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Video: Wanganui and CYFSWATCH named and shamed CYF Social Worker Donna Travers in the news.

Posted by watchingcyfswatchnewzealand on May 17, 2007

As posted on CYFSWATCH NZ

Video: Wanganui and CYFSWATCH named and shamed CYF Social Worker Donna Travers in the news.
Monday, 14.05.2007, 04:58am (GMT12)

Fatal fallout after 111 call

Video: http://tvnz.co.nz/view/video_popup_windows_skin/1120524

An emergency phone operator who said a street didn’t exist when he received a 111 call did not know how to work his computer properly.

A police report, just released to victims’ families, reveals there was nothing wrong with the police computer network but the operator simply did not know how to use it.

The 18-year-old Wanganui man who dialled 111 was beaten up and a teenager stabbed to death by the same attackers just over an hour later.

Daniel Gray and a friend were attacked on Somme Parade on Guy Fawkes night, 2004 by a car load of youths. Gray’s jaw was broken but when he called police on his cellphone the operator told him there was no such place as Somme Parade.

The conversation between the police operator and the injured man went on for almost five and a half minutes without any success. In the end the operator suggested Gray go home, get himself looked at and ring back because he had a lot of calls to deal with.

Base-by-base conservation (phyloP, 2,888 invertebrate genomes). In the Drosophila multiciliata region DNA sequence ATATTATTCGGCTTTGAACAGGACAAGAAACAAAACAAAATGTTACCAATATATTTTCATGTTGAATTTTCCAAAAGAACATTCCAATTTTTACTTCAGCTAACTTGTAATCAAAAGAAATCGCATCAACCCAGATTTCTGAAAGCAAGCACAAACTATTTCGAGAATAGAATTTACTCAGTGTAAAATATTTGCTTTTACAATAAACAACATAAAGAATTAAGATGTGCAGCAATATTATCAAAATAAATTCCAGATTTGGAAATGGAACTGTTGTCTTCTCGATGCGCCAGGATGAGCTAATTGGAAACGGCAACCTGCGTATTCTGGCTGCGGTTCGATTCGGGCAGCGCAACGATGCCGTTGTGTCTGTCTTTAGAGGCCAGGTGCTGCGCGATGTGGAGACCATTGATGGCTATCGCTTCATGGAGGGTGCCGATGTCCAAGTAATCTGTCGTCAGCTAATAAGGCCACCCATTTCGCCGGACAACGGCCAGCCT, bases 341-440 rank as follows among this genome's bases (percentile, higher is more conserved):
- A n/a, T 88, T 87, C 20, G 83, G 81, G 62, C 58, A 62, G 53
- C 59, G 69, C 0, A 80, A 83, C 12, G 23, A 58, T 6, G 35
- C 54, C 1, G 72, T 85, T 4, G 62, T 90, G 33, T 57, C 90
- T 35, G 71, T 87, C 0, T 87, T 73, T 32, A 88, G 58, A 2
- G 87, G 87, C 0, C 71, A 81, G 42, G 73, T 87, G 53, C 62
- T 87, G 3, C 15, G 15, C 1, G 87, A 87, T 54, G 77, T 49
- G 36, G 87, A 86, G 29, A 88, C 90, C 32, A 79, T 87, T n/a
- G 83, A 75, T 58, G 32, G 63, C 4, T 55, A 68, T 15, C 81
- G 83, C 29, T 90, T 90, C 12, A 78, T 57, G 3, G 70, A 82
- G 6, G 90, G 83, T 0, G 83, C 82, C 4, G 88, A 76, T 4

“You ring 111 you expect those people to know what they’re doing and if they don’t know where you are pretty much stuffed aren’t you,” says Gray.

The police say the trained operator, based in their Auckland Communications Centre, didn’t know how to bring up the central North Island on his computer.

“It’s inexplicable, the only thing I could suggest is that he had a mental blank,” the central region police commander Superintendent Mark Lammas says.

Wanganui police were never alerted to Gray’s call and 80 minutes later at a city beach his attackers struck again, stabbing 16-year-old Jeremy Frew.

Frew’s mother blames the failed 111 call for her son’s death.

“I’m really let down and it cost my son his life,” Donna Travers says.

The police have formally apologised to Travers but say the mishandled call may have made no difference.

“It’s most likely that there wouldn’t have been another outcome. Police were tied up on other jobs, although there were police officers who were relatively close,” says Lammas.

The botched Wanganui call was one of the high profile failures that led to a major overhaul of the police 111 system.

Meanwhile, the British-born comms operator who mishandled the call has left the country.


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